Covenant-One Does Not "Drive" Results

Where did you learn to work?

Our current economic crisis demonstrates that the covenant between people and work has been broken. Investors abandoned their ethical responsibilities to become mere speculators. The pursuit of short-term profits subsumed long-term sustainability. Tactical advantage undermined strategic focus. Metrics clouded meaning. Growth overshadowed purpose. Personal position justified undermining collective well-being.

Each of these behaviors illustrate an ignorance of how work works. The fundamental principles of working well together have been known throughout the ages. Each of us have encountered teachers who have attempted to impart these timeless understandings. These teachers have not always held the formal title of teacher. Few of them have. But each tried to plant their fertile seeds in fertile soil. For me, I can say that my soil has not always been ready to receive these seeds.

As with any planting, some of the seeds inevitably fall on barren ground. In fact, few of these seeds need to sprout. Perhaps only as few one, for we are not growing an exclusive crop or feeding merely on the rich harvest of wisdom. Some of what we, as humans do is inevitably stupid. Sustenance does not require driving all darkness out of the cave, and at best, we navigate through shadow much of the time. One candle makes a difference. One well-formed vision adequately illuminates a worthy goal.

We live in a time, as have every generation before us, illuminated by false Gods. That's what my many mentors have tried to impart. More, they have tried to show me how I might distinguish between false and benevolent Gods, between false and sustaining beliefs, and between false and nourishing choices.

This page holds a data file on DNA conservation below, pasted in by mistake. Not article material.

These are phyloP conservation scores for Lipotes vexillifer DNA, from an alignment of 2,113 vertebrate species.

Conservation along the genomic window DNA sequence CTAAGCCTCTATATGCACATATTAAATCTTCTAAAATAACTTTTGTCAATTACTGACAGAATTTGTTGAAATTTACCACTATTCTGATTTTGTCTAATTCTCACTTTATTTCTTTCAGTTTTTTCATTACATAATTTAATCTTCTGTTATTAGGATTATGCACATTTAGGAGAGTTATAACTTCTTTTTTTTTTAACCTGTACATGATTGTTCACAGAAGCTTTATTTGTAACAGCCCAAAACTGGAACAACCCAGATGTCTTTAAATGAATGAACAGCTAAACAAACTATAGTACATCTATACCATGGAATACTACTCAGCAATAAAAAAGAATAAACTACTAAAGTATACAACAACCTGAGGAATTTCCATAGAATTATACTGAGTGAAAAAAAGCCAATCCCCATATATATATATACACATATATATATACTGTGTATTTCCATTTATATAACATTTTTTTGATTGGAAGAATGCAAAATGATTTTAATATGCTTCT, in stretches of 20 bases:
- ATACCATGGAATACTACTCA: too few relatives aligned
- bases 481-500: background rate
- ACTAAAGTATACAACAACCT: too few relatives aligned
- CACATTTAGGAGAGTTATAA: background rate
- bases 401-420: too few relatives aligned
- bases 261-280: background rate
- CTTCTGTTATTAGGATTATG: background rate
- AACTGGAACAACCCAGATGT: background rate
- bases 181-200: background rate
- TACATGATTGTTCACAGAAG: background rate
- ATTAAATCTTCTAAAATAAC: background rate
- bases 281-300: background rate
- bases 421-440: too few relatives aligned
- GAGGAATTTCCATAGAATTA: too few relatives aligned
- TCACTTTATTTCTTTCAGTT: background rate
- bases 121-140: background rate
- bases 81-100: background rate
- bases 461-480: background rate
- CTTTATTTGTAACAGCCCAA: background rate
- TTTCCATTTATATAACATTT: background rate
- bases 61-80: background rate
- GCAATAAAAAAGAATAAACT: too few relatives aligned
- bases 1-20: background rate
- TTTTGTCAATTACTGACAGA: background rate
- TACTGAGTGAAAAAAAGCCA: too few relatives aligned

I was moved to start this series when I was reading job descriptions. I found in many, indeed most of them, evidence of deep misunderstandings of what people can and should do in a job. The phrase that popped most excruciatingly for me was this one:

"Incumbent drives results"

I stopped in that moment and questioned this now common metaphor. In the currently common vernacular, leaders, managers, directors, and executives produce results by driving organizations, operations, systems, and most emphatically, people. And I remembered then, in that moment, something one of my mentors tried to teach me long, long ago when I attended business school.

This mentor seemed ancient to me at the time. His sheer antiquity lead me to question his wisdom. His obvious joy when railing at his innocent students scared me a bit. "I consider it to be my sacred responsibility to see that this University release only capable people out into the world, and if you can't demonstrate your capability to me, you will not receive a degree from here," he used to say. When he winked at me as I finished a case study presentation, saying, "Mr. Schmaltz' got it," I knew I'd touched something remarkable. I wonder still what that remarkable thing was.

Now I find words for it. Here's the first of my covenant collection. It has served me well. May it fall on fertile soil for you.

1- One Does Not Drive Results

Leadership demands not driving but guiding. Our organizations are comprised of sentient, intelligent beings, capable of choosing wisely for themselves and for the communities surrounding them. Remind them of their capability. Invite them to act with compassion, to engage with purpose, and make informed choices. Lead with a light hand.

There are some things no team should be asked to do. If you, as leader, do not know what these are, your team can help you understand. Ask them how if you do not know, and you'll know.

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